Alain de Botton tells New York Times reviewer: 'I will hate you until I die'
Alain de Botton, the philosopher and author, has launched an extraordinary internet attack on a book reviewer, telling him: "I will hate you until the day I die".
The outburst followed a poor review of de Botton's book The Pleasures and Sorrows of Work, by Caleb Crain in The New York Times.
The author, whose books include Essays in Love and The Consolations of Philosophy, lost his temper during a posting on Crain's blog, Steamboats Are Ruining Everything.
"In my eyes, and all those who have read it with anything like impartiality, it is a review driven by an almost manic desire to bad-mouth and perversely depreciate anything of value," he wrote. "The accusations you level at me are simply extraordinary."
He went on: "I genuinely hope that you will find yourself on the receiving end of such a daft review some time very soon so that you can grow up and start to take some responsibility for your work as a reviewer. You have now killed my book in the United States, nothing short of that. So that's two years of work down the drain in one miserable 900 word review."
The author, who has written widely about the pursuit of happiness, concluded: "I will hate you till the day I die and wish you nothing but ill will in every career move you make. I will be watching with interest and schadenfreude."
The posting came after Crain's review on June 24, in which he accused de Botton of indulging in a "kind of mockery" of those he had interviewed; of "losing track" of the book's aim and reaching "superficial" judgments about people.
Accusing de Botton of being a snob, he highlighted one episode in which de Botton noted that the career counsellor's home office he was visiting smelled "powerfully of freshly boiled cabbage or swede".
Asked if he wanted to apologise to Crain for his comments, de Botton said he would do so "because it does not cost me anything" but continued to criticise the New York Times review.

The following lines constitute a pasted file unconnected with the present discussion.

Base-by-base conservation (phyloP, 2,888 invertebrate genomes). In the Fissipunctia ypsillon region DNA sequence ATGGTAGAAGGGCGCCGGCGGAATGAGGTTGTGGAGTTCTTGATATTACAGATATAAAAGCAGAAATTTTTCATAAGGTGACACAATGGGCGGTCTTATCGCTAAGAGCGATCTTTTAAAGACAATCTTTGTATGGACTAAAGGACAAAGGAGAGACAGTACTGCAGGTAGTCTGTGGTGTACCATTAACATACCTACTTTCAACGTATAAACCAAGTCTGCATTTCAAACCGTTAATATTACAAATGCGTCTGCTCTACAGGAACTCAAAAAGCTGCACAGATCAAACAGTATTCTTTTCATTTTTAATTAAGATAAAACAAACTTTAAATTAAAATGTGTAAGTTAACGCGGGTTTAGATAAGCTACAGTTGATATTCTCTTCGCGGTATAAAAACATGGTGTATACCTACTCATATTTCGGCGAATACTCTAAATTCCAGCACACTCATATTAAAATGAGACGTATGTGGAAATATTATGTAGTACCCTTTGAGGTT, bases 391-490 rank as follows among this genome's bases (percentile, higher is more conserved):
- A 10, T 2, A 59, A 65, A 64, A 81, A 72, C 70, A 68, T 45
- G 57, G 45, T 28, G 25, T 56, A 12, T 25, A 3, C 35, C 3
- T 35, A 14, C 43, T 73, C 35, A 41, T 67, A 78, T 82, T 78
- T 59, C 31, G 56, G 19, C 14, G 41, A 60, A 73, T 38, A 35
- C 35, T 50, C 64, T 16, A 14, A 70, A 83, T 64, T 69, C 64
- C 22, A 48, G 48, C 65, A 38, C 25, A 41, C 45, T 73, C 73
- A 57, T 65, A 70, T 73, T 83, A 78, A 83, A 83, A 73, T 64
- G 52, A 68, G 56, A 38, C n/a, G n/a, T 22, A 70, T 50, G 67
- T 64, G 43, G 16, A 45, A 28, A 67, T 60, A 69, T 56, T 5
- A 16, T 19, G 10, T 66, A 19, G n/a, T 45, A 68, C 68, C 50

"I'm very happy to apologise to him but I think his review steps beyond the boundaries," he said.
Admitting he had lost his temper and that to do so from time to time was not a bad thing he said: "What particularly annoyed me was that he started blogging about his review, about how wise and judicious he was."
Consequently, de Botton said he posted a response to the blog, that was intended for Crain alone to read.
"It was a private communication to his website, to him as a blogger," he said. "It's appalling that it seems that I'm telling the world."
However, he said authors had a right to be angry with unfair reviews.
"Authors should not always turn the other cheek," he argued. "Authors are totally powerless in the face of reviewers. Someone can go into print and say 'This person has published the worst book on Earth' and basically the author can't do anything about it."
He said: "There's an onus on the reviewer to be halfway fair. Essentially, give the reader a sense of what's going on, try and give its merits and demerits."
But some reviews "are just not fair" he lamented. He implied that declining circulation at the New York Times had led it to publish the review.
"The New York Times is in its declining years. They don't really care, they quite like to cause a storm."
The paper had an added responsibility to be even-handed in its reviews, he said, because of the position of unusual dominance it held over the American book market.
He also posted a message on Twitter, saying: "i was so wrong, so unself-controlled. Now I am so sorry and ashamed of myself."
The Pleasures and Sorrows of Work has received mixed reviews in Britain, with The Times' Naomi Wolf saying she was "ready to hurl it across the room" after 40 pages and The Sunday Telegraph's Anne Bilson concluding "Thank God for Alain de Botton."